|Part of the common law series|
|Types of evidence|
|Hearsay and exceptions|
|Other common law areas|
|This article does not cite any references or sources. (January 2009)|
With respect to authentication, an "ancient document" is one that may be deemed authentic without a witness to attest to the circumstances of its creation because its age suggests that it is unlikely to have been falsified in anticipation of the litigation in which it is introduced.
Under the American Federal Rules of Evidence ("FRE"), a document is deemed authentic if it is:
- at least twenty years old;
- in a condition that makes it free from suspicion concerning its authenticity; and
- found in a place where such a writing was likely to be kept.
Many states have similar rules, but may limit the application of the doctrine to specific kinds of documents such as dispositive instruments (primarily conveyances, deeds, and wills), and may require the documents to be even older.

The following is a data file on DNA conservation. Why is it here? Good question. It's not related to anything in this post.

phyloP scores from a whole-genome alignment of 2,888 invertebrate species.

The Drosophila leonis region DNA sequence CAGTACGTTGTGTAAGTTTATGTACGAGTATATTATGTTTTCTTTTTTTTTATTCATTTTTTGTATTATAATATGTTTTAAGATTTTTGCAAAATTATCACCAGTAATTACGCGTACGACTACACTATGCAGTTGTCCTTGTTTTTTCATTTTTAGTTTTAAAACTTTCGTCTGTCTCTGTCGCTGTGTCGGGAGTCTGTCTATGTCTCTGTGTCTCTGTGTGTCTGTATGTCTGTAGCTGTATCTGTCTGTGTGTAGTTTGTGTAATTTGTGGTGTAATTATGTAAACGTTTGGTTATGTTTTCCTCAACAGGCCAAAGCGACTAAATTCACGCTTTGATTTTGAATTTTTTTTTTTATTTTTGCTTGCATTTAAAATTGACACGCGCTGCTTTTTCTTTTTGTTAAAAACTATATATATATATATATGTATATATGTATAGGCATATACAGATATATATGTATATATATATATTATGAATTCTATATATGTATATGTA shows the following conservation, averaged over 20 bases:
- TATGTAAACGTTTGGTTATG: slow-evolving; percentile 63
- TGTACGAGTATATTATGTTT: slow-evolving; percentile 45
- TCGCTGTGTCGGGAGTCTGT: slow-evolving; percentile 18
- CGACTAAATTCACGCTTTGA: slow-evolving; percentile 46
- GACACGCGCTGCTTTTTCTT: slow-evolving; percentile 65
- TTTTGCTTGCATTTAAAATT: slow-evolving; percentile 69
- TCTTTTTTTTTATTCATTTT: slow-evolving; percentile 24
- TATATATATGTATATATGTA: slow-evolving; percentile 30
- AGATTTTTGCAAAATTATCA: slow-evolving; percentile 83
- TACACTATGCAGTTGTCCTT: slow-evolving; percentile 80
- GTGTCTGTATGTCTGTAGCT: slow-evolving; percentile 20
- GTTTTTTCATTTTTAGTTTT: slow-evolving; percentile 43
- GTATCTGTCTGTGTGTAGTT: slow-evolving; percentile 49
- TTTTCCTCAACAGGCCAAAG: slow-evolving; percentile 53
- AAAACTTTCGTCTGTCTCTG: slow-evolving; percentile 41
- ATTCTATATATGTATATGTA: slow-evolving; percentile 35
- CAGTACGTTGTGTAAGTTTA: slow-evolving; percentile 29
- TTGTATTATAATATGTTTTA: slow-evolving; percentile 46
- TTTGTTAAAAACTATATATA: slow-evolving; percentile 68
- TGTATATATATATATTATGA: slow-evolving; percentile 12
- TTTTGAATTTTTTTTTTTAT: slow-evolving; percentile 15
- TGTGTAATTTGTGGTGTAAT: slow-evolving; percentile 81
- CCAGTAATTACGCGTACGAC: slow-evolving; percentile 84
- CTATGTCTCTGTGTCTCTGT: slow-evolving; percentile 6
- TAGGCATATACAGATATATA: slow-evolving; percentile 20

By admitting an ancient document into evidence, it is presumed only that the document is what it purports to be, but there are no presumptions about the truth of the document's contents. A jury can still decide that the author of the document was lying or mistaken when the author wrote it.
Ancient documents also present an exception to the hearsay rule. FRE 803(16) applies this exception to all documents over twenty years old. Because of their age, they may be presented as evidence of the truth of any statements contained therein. Many states follow this rule as well, but again most limit it to documents that dispose of property.